As an outside observer, events which unraveled in Prague last year and the subsequent manslaughter trial of Lamb Of God frontman Randy Blythe was for fans, and indeed the majority of the metal community at large, a cut and dry case of wrongful accusation and flagrant injustice. With his innocence never in question, a call to arms metallic battalion flocked to the aid of the beset singer in a display of unity and solidarity typical of our world. The story behind the story although, is something utterly more complex.
As director Don Argott guides us through a period in the band’s career as jeopardous as any in recent memory, ‘As The Palaces Burn’ looks beyond the archetypical rock doc scope and delivers as powerful and heart-wrenching a 90 minutes as our world has ever exhibited.
The scene is set as the band prepare to head out on the ‘Resolution’ touring cycle, with five-piece veterans in high spirits after the “most enjoyable European experience” they have yet been privy too and a succession of rabid festival responses. Most tellingly, we witness the stories of Oscar and Pratika, the former a Colombian taxi driver and the other one of the few female metal vocalists in India, both of which detail how music has aided them through social alienation and troubled pasts.
Whether it is fleeing from public norms or the horrors of a former life, it’s interesting how these profiles highlight the international appeal of metal, making the case that it provides people with an “‘organic outlet to get those fucking demons out”.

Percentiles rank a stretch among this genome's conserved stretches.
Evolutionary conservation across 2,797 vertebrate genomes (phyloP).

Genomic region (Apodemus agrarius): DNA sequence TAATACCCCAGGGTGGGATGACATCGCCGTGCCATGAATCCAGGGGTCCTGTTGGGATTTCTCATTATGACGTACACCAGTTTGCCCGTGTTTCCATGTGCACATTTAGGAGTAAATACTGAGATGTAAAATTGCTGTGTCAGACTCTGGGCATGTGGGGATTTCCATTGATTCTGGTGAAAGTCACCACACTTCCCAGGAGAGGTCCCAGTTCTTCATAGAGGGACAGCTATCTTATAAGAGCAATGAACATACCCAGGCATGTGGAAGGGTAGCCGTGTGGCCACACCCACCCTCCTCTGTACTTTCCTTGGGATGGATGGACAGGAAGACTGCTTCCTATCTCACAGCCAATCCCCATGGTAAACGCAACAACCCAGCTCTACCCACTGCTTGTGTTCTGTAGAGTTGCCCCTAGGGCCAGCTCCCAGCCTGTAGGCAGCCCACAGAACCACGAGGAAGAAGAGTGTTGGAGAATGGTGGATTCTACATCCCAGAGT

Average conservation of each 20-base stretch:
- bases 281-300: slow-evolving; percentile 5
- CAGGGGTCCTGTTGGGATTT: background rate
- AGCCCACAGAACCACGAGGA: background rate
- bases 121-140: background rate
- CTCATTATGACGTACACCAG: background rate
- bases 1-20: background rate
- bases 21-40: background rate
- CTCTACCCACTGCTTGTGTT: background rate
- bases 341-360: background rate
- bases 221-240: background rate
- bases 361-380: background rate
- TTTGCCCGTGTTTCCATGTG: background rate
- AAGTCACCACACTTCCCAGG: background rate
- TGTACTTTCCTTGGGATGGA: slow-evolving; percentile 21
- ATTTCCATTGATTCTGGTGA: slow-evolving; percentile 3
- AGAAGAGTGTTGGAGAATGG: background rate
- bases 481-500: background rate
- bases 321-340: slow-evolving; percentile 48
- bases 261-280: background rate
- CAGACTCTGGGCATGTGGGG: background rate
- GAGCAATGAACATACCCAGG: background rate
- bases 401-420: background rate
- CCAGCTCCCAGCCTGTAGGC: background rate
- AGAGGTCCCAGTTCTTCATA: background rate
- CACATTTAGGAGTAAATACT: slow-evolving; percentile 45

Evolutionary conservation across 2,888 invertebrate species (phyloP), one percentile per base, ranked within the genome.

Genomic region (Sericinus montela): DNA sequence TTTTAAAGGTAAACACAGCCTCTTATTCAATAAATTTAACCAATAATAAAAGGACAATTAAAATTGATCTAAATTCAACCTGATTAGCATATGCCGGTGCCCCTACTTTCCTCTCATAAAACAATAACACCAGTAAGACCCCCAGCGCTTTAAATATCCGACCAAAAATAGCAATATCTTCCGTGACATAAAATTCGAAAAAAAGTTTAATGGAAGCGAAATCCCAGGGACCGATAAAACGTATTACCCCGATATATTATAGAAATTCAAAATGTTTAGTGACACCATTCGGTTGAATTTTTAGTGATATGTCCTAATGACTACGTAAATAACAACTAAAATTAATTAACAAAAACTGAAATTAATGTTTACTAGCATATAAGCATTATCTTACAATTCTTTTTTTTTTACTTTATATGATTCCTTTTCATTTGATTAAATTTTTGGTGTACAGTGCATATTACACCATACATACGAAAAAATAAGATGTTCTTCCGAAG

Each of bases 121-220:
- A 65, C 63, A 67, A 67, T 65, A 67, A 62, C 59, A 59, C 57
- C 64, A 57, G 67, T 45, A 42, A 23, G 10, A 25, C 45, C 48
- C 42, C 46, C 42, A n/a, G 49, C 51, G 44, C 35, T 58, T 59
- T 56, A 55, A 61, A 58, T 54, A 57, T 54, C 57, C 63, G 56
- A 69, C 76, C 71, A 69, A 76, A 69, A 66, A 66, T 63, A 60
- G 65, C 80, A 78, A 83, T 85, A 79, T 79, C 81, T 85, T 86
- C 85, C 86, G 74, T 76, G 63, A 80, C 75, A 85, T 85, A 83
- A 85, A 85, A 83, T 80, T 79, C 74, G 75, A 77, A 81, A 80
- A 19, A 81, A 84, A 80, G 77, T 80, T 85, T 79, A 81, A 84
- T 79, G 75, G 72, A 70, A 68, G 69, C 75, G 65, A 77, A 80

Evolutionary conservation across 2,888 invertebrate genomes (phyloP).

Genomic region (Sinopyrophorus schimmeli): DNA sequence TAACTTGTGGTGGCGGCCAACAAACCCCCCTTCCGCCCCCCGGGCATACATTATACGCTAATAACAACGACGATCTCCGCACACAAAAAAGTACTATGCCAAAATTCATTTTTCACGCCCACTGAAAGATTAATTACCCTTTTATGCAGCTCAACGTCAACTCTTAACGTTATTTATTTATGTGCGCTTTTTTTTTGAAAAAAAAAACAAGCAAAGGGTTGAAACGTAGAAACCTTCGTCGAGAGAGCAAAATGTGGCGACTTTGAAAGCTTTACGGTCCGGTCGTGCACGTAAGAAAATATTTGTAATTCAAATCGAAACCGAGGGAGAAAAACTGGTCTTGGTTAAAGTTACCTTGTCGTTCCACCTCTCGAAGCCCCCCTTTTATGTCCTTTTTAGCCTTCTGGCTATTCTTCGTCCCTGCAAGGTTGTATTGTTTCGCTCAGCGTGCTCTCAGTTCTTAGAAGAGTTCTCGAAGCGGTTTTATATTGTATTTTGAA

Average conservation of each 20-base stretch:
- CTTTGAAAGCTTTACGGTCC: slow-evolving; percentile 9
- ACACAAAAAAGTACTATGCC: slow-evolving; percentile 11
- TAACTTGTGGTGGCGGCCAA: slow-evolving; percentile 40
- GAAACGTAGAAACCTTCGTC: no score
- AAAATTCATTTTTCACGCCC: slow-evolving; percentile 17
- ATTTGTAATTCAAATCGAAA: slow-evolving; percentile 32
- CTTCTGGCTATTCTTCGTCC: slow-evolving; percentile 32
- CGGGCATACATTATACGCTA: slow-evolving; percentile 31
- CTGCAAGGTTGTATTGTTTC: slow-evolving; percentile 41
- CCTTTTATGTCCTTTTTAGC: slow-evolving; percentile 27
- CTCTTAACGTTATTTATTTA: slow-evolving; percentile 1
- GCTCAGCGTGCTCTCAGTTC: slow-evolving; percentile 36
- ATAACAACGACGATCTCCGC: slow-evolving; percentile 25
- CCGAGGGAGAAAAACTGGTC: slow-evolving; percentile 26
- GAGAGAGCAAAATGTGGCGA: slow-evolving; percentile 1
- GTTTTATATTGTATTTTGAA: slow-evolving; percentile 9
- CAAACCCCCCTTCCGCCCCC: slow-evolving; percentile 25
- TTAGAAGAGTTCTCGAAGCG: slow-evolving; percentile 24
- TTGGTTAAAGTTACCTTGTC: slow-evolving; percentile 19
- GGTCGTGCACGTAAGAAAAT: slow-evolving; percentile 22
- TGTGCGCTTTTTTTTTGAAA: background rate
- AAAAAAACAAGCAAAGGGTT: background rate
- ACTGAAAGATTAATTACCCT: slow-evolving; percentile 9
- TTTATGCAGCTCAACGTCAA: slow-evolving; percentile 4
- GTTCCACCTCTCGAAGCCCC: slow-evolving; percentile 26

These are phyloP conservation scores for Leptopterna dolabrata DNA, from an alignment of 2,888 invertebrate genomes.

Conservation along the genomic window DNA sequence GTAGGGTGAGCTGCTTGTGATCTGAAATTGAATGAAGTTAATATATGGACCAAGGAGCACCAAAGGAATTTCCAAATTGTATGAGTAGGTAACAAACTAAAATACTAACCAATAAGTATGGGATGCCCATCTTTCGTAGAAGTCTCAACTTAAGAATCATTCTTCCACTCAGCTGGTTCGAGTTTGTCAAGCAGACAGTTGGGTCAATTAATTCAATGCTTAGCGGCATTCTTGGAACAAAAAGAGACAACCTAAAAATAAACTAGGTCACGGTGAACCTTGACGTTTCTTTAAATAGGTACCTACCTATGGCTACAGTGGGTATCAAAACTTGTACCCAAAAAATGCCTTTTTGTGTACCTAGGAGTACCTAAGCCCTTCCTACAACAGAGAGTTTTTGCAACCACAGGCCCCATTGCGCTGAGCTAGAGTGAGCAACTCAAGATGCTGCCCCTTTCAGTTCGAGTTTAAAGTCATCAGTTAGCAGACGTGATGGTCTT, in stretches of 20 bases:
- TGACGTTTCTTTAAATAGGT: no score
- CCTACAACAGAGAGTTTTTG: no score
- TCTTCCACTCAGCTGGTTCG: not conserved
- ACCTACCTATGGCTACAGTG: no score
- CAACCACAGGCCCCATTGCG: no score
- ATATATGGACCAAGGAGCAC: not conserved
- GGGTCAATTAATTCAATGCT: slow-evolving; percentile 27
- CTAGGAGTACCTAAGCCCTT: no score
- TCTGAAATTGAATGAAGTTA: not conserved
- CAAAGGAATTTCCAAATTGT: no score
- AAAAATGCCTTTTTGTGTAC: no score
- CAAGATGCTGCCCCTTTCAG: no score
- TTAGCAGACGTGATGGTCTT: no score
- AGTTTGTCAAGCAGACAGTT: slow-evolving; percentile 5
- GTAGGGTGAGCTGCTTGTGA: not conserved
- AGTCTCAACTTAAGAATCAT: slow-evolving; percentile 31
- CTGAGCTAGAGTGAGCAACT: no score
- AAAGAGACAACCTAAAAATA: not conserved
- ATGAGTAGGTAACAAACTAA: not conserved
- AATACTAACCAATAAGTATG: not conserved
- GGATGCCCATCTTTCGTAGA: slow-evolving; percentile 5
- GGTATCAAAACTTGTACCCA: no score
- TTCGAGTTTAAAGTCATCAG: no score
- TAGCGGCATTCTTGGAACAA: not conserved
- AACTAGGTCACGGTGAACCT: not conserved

Halfway in, focus shifts dramatically to Prague, and the emotive power of ‘As The Palaces Burn’ increases ten fold. As an account as wholly unreserved as we could ever hope for, this second act clears up conclusively any discrepancies which could have lingered, and more importantly proves to underline the dignity and courage with which Randy Blythe conducted his time throughout proceedings. It’s thoroughly engrossing, and from guitarist Willie Adler weeping joyously as Blythe returns on bail to the sheer pain on the singer’s face as the victims father details his families anguish since the incident, the film practically tears open the band’s chest and spills their soul for all to see.
Indeed, the reading of the verdict is set to be perhaps the most suspenseful screen moment of 2014, and does much to cement Blythe‘s noble attitude in just a few seconds.
Through ruminations regarding Lamb Of God‘s future, back room preparation and the hysteria surrounding the band’s return to the stage at Knotfest, we walk with the Virginia quintet through every soaring high and devastating low, and leave in the knowledge that, regardless of how many legions of fans have been emboldened by their music, the loss of just one takes a toll which will endure for years to come.
Insightful, moving and fundamentally honest, ‘As The Palaces Burn’ is a searing indictment of not only the all encompassing power of music, but the boundless humanity and iron clad devotion that it inspires.
Written by Tony Bliss